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Chukkat 5781 ~ June 18, 2021

In this week’s Torah reading, Chukkat, we finally learn that Moses is human, no different than you and me. It is a story that is quite familiar to us all. Instead of speaking to the rock as God has demanded, in his anger Moshe lashes out both at the people and the rock. As he strikes the rock, the water that was so desired by the people spews forth. Many commentators suggest that, despite the fact that Moses hit the rock, God did not want to embarrass Moses.

As one reads the narrative, one has to empathize with Moses. His sister Miriam has just passed away and no mourning has taken place for her. Imagine how Moshe must have felt at that time. Perhaps he was overwhelmed with grief for his sister who was his protector in his youth! Might it be that he was distraught by the request for water by the people themselves?  Had he had enough of serving as the prophet and leader of a group that was less than deserving of entering the Promised Land?

As tradition teaches us, God provided the Israelite nation with water throughout their journeys in the desert solely based on the merits of Miriam. Perhaps Moshe was angry at the fact that, instead of mourning Miriam and being grateful that it was through her protecting Moses as he floated down the Nile in a basket that they received water, they became insolent and demanding.

Some may say that there have been other instances where Moses displayed his true human qualities. One such instance was back in Egypt when he smote the Egyptian, protecting a woman and a wife from a sexual predator. Another might be when, in his haste, he neglected to protect his son from the angel of death, being all consumed with his mission to bring the Israelite nation out of Egypt. It was his wife Tziporah who intervened by performing a brit milah, ritual circumcision upon their son.

Some commentaries provide us with God’s explanation as to why Moses was punished for his striking the rock instead of speaking to it.  They interpret the words of God, “because you did not believe in me,” to suggest that Moshe was punished because:

  1. Moses becomes angry and hits the rock
  2. Moses did not have faith that if he spoke to the rock water would come forth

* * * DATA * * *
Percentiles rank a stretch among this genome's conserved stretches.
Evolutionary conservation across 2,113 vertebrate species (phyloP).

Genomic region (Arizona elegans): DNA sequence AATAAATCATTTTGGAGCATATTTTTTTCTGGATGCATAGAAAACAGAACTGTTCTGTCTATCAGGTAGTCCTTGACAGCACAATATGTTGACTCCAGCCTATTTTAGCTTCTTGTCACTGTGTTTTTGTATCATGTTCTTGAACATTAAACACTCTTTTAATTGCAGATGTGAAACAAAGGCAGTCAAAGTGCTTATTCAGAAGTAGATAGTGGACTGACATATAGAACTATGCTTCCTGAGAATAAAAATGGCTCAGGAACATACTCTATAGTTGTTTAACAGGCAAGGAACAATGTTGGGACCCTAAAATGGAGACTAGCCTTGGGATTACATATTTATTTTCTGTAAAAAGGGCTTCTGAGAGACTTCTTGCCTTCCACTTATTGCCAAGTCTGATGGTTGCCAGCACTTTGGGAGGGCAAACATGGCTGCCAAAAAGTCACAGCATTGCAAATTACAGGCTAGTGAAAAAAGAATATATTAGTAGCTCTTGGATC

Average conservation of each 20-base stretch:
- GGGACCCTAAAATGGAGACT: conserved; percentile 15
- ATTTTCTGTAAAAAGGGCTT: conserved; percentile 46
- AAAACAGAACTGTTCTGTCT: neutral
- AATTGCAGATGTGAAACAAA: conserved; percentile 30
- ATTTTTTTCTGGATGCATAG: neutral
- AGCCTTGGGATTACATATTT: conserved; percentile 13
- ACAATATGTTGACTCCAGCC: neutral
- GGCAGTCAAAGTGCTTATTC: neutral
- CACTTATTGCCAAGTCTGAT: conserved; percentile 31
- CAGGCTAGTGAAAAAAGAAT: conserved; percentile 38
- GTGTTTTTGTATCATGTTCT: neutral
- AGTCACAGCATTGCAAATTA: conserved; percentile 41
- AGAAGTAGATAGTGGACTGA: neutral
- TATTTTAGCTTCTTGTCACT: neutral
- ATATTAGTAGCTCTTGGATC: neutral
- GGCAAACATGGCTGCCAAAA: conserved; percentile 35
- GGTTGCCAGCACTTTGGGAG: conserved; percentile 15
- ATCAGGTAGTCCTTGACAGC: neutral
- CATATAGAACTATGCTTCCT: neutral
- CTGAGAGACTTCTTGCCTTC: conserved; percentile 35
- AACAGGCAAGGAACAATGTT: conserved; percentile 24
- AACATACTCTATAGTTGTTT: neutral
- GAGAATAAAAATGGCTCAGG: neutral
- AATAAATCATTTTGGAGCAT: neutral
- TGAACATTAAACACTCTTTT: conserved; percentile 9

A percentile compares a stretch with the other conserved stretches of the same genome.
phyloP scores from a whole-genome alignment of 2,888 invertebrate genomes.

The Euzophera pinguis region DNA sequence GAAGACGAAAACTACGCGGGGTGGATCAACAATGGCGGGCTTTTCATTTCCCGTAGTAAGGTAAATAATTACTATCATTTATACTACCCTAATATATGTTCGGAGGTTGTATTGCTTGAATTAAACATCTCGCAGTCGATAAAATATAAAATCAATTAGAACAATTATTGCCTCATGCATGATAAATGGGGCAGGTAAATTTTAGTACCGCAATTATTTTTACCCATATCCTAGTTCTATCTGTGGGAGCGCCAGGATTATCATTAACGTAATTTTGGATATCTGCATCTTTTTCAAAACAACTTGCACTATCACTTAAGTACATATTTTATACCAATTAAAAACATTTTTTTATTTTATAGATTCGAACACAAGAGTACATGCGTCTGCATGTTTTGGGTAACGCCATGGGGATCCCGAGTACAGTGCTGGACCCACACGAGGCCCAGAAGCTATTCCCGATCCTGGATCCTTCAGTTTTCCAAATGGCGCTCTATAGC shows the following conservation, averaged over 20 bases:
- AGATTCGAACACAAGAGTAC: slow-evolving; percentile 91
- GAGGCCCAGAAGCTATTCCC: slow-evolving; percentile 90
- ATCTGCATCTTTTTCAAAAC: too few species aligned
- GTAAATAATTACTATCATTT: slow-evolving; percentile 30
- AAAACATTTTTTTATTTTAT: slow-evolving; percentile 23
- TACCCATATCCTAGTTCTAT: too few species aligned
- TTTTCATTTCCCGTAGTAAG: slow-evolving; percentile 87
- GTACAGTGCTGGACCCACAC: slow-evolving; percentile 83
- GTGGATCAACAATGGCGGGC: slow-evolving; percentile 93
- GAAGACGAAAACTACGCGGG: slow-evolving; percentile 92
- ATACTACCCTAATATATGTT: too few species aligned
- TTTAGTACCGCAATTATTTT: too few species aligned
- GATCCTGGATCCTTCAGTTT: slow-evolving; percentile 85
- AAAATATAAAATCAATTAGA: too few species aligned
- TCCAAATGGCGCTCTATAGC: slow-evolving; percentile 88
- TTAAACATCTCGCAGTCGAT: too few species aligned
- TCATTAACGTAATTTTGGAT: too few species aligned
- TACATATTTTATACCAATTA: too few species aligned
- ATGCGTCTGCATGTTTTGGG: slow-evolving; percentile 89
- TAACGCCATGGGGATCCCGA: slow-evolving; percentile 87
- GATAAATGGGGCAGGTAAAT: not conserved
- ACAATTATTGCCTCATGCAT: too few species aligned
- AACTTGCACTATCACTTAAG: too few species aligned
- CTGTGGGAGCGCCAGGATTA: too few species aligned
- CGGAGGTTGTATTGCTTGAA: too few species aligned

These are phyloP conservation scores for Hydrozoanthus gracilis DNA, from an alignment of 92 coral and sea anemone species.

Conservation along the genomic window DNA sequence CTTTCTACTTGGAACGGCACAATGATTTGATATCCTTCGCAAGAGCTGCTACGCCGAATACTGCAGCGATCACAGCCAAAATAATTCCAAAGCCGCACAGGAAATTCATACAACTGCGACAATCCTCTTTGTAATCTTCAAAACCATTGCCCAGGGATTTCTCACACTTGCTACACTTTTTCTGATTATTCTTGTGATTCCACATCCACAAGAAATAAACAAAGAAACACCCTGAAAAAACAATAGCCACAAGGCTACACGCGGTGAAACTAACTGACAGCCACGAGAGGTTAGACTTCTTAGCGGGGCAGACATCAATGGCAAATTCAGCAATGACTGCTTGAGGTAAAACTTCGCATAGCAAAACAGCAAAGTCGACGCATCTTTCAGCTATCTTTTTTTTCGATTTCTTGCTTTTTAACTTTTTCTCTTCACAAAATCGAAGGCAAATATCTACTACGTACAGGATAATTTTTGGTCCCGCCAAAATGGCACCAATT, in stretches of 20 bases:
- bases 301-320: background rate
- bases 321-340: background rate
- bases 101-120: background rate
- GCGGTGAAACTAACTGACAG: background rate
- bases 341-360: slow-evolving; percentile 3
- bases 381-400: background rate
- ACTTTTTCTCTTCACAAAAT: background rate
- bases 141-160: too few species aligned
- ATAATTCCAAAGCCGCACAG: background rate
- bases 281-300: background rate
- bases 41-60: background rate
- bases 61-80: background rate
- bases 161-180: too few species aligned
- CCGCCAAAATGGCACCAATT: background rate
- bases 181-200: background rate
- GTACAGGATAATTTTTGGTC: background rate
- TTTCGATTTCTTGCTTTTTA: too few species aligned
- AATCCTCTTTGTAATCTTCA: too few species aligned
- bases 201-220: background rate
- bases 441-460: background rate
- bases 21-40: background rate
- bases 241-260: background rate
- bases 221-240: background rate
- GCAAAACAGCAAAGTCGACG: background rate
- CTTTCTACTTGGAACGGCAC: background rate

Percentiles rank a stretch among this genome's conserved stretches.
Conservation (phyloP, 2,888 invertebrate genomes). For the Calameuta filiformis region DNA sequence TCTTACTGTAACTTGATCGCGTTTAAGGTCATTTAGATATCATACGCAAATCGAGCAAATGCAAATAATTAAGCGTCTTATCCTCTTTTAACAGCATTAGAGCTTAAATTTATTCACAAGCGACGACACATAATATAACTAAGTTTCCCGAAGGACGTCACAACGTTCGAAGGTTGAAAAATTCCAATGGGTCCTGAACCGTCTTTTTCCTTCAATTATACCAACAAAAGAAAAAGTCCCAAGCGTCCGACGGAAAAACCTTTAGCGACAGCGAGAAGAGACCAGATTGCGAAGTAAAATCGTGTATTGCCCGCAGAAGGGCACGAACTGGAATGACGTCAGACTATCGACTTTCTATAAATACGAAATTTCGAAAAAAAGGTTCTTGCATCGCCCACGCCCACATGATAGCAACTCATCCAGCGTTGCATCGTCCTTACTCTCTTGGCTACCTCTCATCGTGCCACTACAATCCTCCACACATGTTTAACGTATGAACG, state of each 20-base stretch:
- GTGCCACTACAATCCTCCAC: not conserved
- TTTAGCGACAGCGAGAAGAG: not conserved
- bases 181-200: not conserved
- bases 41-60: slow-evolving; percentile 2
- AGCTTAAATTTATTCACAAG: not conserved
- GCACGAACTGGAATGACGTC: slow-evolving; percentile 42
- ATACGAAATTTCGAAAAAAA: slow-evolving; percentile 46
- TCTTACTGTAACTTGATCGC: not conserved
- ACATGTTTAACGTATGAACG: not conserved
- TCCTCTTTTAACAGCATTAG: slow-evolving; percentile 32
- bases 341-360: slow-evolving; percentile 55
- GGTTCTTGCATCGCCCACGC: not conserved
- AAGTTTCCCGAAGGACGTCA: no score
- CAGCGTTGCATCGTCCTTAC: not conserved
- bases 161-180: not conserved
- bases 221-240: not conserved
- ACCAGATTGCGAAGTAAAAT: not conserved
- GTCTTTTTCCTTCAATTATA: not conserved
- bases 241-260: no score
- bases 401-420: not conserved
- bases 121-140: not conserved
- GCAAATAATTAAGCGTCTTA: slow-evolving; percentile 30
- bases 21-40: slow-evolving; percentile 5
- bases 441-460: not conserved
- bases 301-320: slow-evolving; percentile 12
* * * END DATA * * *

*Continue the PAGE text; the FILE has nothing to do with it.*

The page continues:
3. Moses called the people rebels
  4. Moses and Aaron state, “Do you think we can get water from the rock?” It made the people think that Moses and Aaron got water from the rock, not God.


Perhaps Moses’ punishment of not being allowed to enter the Promised Land was out of his belief that these people themselves should not be permitted to enter it. In response, God turns to Moshe and says, “Because you wished this punishment upon them, stating that they do not have faith in Me, that punishment instead will be placed upon you because you did not have faith in Me. Not only in this instance when they demanded water and you hit the rock. The same thing happened when I said to you send scouts into the land “for you.” You didn’t have faith in me then either; so, you sent scouts into the land.”

As human beings, we often find ourselves assessing situations. Today, as armchair quarterbacks, we often question the motives of others. It is not simply the way of people; it is also the way we hear of events that transpire in our world and in our own personal lives from those who provide us with the information.  In some ways we assess situations or people simply to gain knowledge of how we might act in a given situation.  In other instances, we want to gain an understanding of the truth. At times, that is most important.  And yet in other moments, we have ulterior motives.

I like the thought which Shmuel David Luzatto notes in his commentary on the Torah with regard to God’s statement “because you did not believe in me!” He states that "My entire life I have refrained from examining this topic closely, because I was afraid of com­ing up with a new interpretation, and this way I might find the chief of all prophets guilty of another sin."

Sat, June 25 2022 26 Sivan 5782